for Georganna on December 8, 1998.  Georganna  had no income when
she retained the Hughes, Thorsness firm.  It agreed to represent
her in exchange for whatever attorney's fees the court awarded in
the case, and agreed not to collect any more than the award.  The
superior court entered the divorce decree on January 27, 1999.
Hughes, Thorsness attorneys worked 5.9 hours on her case before the
divorce decree was entered.  After the divorce decree was entered,
the firm represented Georganna in the various proceedings
adjudicating child custody, support, and property division, and
worked 152.4 hours.  After resolving the remaining issues, the
superior court awarded Georganna "reasonable attorney's fees" and
requested briefing on the appropriate amount.  Georganna moved for
an award of $22,594.50 in attorney's fees and $1,003.21 in costs.
The superior court granted Georganna's motion and ordered that she
be paid the amount requested.  The final decree of divorce was
issued March 16, 2000.
          Duane appeals the award of attorney's fees and costs.
     A.   Standard of Review
          It is a question of law whether the superior court had
authority under AS 25.24.140(a) to award attorney's fees, where the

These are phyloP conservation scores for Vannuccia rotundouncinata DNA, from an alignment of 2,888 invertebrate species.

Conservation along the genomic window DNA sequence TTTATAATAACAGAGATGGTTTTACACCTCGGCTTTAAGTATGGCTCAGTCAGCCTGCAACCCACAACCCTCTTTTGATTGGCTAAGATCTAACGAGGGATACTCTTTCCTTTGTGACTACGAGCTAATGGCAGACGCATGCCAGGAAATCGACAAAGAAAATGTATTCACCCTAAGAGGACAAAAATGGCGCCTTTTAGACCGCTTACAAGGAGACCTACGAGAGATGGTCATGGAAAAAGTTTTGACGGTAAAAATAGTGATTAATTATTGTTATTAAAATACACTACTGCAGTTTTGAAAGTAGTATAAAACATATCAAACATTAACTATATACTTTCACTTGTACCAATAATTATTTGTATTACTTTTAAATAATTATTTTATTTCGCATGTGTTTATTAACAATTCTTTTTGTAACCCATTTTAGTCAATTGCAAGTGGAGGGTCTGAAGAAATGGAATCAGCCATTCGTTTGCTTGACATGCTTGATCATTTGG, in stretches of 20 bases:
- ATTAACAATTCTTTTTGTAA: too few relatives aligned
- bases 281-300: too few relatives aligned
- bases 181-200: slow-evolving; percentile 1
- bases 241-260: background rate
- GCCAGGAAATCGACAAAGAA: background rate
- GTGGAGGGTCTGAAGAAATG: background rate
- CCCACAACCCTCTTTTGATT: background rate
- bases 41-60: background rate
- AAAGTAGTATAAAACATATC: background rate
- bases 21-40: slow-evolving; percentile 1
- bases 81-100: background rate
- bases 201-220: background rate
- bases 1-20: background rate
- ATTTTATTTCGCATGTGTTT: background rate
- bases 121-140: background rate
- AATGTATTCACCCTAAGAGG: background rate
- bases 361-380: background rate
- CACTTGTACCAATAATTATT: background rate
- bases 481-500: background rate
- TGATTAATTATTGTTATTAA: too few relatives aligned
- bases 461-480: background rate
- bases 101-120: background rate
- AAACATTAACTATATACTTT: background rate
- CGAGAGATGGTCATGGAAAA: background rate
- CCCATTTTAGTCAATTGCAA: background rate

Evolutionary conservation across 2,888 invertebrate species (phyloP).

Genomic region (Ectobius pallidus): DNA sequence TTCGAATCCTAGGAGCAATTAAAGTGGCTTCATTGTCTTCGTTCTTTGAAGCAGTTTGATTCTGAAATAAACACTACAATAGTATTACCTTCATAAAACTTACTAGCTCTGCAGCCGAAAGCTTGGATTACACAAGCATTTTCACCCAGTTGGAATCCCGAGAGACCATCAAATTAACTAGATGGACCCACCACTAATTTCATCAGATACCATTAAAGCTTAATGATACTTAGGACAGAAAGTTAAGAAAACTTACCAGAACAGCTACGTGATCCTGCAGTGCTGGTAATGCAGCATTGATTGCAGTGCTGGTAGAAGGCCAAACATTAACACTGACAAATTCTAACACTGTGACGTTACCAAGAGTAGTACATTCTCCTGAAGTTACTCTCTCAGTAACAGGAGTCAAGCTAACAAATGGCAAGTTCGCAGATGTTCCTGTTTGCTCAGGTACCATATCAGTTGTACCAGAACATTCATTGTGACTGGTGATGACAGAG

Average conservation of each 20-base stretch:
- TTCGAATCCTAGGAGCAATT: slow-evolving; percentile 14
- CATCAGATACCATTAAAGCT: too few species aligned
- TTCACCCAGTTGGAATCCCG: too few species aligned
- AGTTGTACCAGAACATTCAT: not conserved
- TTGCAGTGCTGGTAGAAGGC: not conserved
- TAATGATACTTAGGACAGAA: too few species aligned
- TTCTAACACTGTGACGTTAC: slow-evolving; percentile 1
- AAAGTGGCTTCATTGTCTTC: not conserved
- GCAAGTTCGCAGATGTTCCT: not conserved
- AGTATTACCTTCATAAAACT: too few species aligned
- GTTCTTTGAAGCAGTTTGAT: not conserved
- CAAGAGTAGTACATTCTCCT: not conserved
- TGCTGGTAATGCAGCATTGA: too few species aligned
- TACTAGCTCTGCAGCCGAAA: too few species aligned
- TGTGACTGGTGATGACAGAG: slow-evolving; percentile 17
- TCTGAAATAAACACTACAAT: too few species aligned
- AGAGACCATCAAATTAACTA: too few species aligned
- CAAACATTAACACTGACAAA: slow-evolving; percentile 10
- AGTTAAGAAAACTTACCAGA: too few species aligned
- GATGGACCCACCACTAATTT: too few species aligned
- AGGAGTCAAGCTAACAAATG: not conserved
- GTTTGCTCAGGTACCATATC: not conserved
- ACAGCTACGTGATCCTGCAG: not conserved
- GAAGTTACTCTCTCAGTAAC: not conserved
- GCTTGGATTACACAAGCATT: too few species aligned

client agreed to pay her lawyers whatever fees the court might
award her.  We review that question de novo. [Fn. 1]  We will adopt
the rule that best reflects precedent, reason, and policy. [Fn. 2] 
If the superior court had authority to award attorney's fees under
AS 25.24.140, it had broad discretion in deciding how to exercise
that authority. [Fn. 3]  If the award was authorized, it should
"'not be disturbed on appeal unless it is arbitrary, capricious,
manifestly unreasonable, or stems from an improper motive.'" [Fn.
     B.   Did the Superior Court Have Authority to Award 
Attorney's Fees to Georganna Given Her Underlying Fee Arrangement? 

          Alaska Statute 25.24.140(a) provides: 
          During the pendency of the [divorce] action, a
spouse may, upon application and in appropriate circumstances, be
awarded expenses, including (1) attorney fees and costs that
reasonably approximate the actual fees and costs required to
prosecute or defend the action; in applying this paragraph, the